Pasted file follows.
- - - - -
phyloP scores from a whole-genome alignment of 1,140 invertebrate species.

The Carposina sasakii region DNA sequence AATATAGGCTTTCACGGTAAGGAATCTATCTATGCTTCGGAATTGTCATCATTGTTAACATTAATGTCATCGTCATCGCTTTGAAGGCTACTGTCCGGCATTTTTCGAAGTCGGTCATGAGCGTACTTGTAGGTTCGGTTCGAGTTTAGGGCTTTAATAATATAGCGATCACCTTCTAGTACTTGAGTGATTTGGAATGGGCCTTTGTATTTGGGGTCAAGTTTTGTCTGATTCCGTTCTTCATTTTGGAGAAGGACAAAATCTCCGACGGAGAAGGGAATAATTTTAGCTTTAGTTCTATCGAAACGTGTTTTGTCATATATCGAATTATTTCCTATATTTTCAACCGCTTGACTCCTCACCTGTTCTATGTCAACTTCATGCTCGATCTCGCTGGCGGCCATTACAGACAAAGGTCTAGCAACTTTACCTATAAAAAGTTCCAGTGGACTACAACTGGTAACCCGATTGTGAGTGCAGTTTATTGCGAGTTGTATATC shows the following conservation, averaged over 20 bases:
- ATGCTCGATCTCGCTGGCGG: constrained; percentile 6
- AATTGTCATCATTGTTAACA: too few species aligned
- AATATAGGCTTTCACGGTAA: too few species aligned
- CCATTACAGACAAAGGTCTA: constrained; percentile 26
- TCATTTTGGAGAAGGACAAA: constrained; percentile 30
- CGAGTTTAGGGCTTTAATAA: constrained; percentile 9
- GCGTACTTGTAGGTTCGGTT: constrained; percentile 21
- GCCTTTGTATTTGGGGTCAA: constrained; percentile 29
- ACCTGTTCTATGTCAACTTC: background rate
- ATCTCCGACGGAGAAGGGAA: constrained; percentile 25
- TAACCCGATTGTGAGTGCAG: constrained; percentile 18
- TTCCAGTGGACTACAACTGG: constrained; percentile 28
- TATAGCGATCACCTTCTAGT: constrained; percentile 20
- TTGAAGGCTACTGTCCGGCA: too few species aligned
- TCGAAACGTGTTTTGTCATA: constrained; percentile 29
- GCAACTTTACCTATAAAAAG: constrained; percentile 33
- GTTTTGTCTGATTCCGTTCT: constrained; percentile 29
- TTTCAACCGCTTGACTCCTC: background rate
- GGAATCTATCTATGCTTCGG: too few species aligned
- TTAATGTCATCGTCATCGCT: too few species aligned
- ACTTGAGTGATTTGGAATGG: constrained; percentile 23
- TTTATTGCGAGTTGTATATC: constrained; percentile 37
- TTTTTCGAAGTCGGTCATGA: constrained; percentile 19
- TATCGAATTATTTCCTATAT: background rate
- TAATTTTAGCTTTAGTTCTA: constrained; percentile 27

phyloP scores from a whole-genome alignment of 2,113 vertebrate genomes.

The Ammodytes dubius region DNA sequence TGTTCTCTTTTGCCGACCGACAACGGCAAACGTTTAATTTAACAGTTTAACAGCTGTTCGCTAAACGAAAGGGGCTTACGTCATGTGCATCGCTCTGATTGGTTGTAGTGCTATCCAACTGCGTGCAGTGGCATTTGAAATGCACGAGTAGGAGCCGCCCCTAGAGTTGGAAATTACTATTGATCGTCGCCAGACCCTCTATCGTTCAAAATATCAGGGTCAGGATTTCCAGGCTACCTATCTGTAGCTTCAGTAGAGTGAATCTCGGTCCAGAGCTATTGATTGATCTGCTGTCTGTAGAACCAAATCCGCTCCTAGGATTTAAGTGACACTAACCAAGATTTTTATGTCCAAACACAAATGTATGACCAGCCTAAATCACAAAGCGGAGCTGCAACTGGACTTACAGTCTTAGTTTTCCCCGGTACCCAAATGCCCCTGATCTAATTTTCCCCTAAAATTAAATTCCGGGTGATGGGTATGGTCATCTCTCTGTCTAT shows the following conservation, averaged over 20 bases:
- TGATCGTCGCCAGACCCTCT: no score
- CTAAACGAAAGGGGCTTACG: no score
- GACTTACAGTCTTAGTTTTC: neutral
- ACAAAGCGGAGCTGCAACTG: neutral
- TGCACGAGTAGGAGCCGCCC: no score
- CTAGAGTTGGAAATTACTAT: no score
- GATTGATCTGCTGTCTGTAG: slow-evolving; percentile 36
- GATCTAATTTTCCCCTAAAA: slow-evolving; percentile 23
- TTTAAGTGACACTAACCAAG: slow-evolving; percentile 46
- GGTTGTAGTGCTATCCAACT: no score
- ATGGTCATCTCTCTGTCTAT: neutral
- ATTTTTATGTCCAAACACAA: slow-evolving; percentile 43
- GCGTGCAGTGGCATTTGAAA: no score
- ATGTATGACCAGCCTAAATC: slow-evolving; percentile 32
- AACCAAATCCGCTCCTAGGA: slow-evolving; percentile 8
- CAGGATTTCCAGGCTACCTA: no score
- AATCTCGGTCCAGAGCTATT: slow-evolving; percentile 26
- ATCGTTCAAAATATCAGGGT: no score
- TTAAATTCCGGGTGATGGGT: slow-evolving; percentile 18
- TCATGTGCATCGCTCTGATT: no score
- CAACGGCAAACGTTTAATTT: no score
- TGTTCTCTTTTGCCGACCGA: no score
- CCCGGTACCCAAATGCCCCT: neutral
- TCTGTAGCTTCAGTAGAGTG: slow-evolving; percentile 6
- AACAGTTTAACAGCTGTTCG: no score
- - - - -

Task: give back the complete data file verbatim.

phyloP scores from a whole-genome alignment of 1,140 invertebrate species.

The Carposina sasakii region DNA sequence AATATAGGCTTTCACGGTAAGGAATCTATCTATGCTTCGGAATTGTCATCATTGTTAACATTAATGTCATCGTCATCGCTTTGAAGGCTACTGTCCGGCATTTTTCGAAGTCGGTCATGAGCGTACTTGTAGGTTCGGTTCGAGTTTAGGGCTTTAATAATATAGCGATCACCTTCTAGTACTTGAGTGATTTGGAATGGGCCTTTGTATTTGGGGTCAAGTTTTGTCTGATTCCGTTCTTCATTTTGGAGAAGGACAAAATCTCCGACGGAGAAGGGAATAATTTTAGCTTTAGTTCTATCGAAACGTGTTTTGTCATATATCGAATTATTTCCTATATTTTCAACCGCTTGACTCCTCACCTGTTCTATGTCAACTTCATGCTCGATCTCGCTGGCGGCCATTACAGACAAAGGTCTAGCAACTTTACCTATAAAAAGTTCCAGTGGACTACAACTGGTAACCCGATTGTGAGTGCAGTTTATTGCGAGTTGTATATC shows the following conservation, averaged over 20 bases:
- ATGCTCGATCTCGCTGGCGG: constrained; percentile 6
- AATTGTCATCATTGTTAACA: too few species aligned
- AATATAGGCTTTCACGGTAA: too few species aligned
- CCATTACAGACAAAGGTCTA: constrained; percentile 26
- TCATTTTGGAGAAGGACAAA: constrained; percentile 30
- CGAGTTTAGGGCTTTAATAA: constrained; percentile 9
- GCGTACTTGTAGGTTCGGTT: constrained; percentile 21
- GCCTTTGTATTTGGGGTCAA: constrained; percentile 29
- ACCTGTTCTATGTCAACTTC: background rate
- ATCTCCGACGGAGAAGGGAA: constrained; percentile 25
- TAACCCGATTGTGAGTGCAG: constrained; percentile 18
- TTCCAGTGGACTACAACTGG: constrained; percentile 28
- TATAGCGATCACCTTCTAGT: constrained; percentile 20
- TTGAAGGCTACTGTCCGGCA: too few species aligned
- TCGAAACGTGTTTTGTCATA: constrained; percentile 29
- GCAACTTTACCTATAAAAAG: constrained; percentile 33
- GTTTTGTCTGATTCCGTTCT: constrained; percentile 29
- TTTCAACCGCTTGACTCCTC: background rate
- GGAATCTATCTATGCTTCGG: too few species aligned
- TTAATGTCATCGTCATCGCT: too few species aligned
- ACTTGAGTGATTTGGAATGG: constrained; percentile 23
- TTTATTGCGAGTTGTATATC: constrained; percentile 37
- TTTTTCGAAGTCGGTCATGA: constrained; percentile 19
- TATCGAATTATTTCCTATAT: background rate
- TAATTTTAGCTTTAGTTCTA: constrained; percentile 27

phyloP scores from a whole-genome alignment of 2,113 vertebrate genomes.

The Ammodytes dubius region DNA sequence TGTTCTCTTTTGCCGACCGACAACGGCAAACGTTTAATTTAACAGTTTAACAGCTGTTCGCTAAACGAAAGGGGCTTACGTCATGTGCATCGCTCTGATTGGTTGTAGTGCTATCCAACTGCGTGCAGTGGCATTTGAAATGCACGAGTAGGAGCCGCCCCTAGAGTTGGAAATTACTATTGATCGTCGCCAGACCCTCTATCGTTCAAAATATCAGGGTCAGGATTTCCAGGCTACCTATCTGTAGCTTCAGTAGAGTGAATCTCGGTCCAGAGCTATTGATTGATCTGCTGTCTGTAGAACCAAATCCGCTCCTAGGATTTAAGTGACACTAACCAAGATTTTTATGTCCAAACACAAATGTATGACCAGCCTAAATCACAAAGCGGAGCTGCAACTGGACTTACAGTCTTAGTTTTCCCCGGTACCCAAATGCCCCTGATCTAATTTTCCCCTAAAATTAAATTCCGGGTGATGGGTATGGTCATCTCTCTGTCTAT shows the following conservation, averaged over 20 bases:
- TGATCGTCGCCAGACCCTCT: no score
- CTAAACGAAAGGGGCTTACG: no score
- GACTTACAGTCTTAGTTTTC: neutral
- ACAAAGCGGAGCTGCAACTG: neutral
- TGCACGAGTAGGAGCCGCCC: no score
- CTAGAGTTGGAAATTACTAT: no score
- GATTGATCTGCTGTCTGTAG: slow-evolving; percentile 36
- GATCTAATTTTCCCCTAAAA: slow-evolving; percentile 23
- TTTAAGTGACACTAACCAAG: slow-evolving; percentile 46
- GGTTGTAGTGCTATCCAACT: no score
- ATGGTCATCTCTCTGTCTAT: neutral
- ATTTTTATGTCCAAACACAA: slow-evolving; percentile 43
- GCGTGCAGTGGCATTTGAAA: no score
- ATGTATGACCAGCCTAAATC: slow-evolving; percentile 32
- AACCAAATCCGCTCCTAGGA: slow-evolving; percentile 8
- CAGGATTTCCAGGCTACCTA: no score
- AATCTCGGTCCAGAGCTATT: slow-evolving; percentile 26
- ATCGTTCAAAATATCAGGGT: no score
- TTAAATTCCGGGTGATGGGT: slow-evolving; percentile 18
- TCATGTGCATCGCTCTGATT: no score
- CAACGGCAAACGTTTAATTT: no score
- TGTTCTCTTTTGCCGACCGA: no score
- CCCGGTACCCAAATGCCCCT: neutral
- TCTGTAGCTTCAGTAGAGTG: slow-evolving; percentile 6
- AACAGTTTAACAGCTGTTCG: no score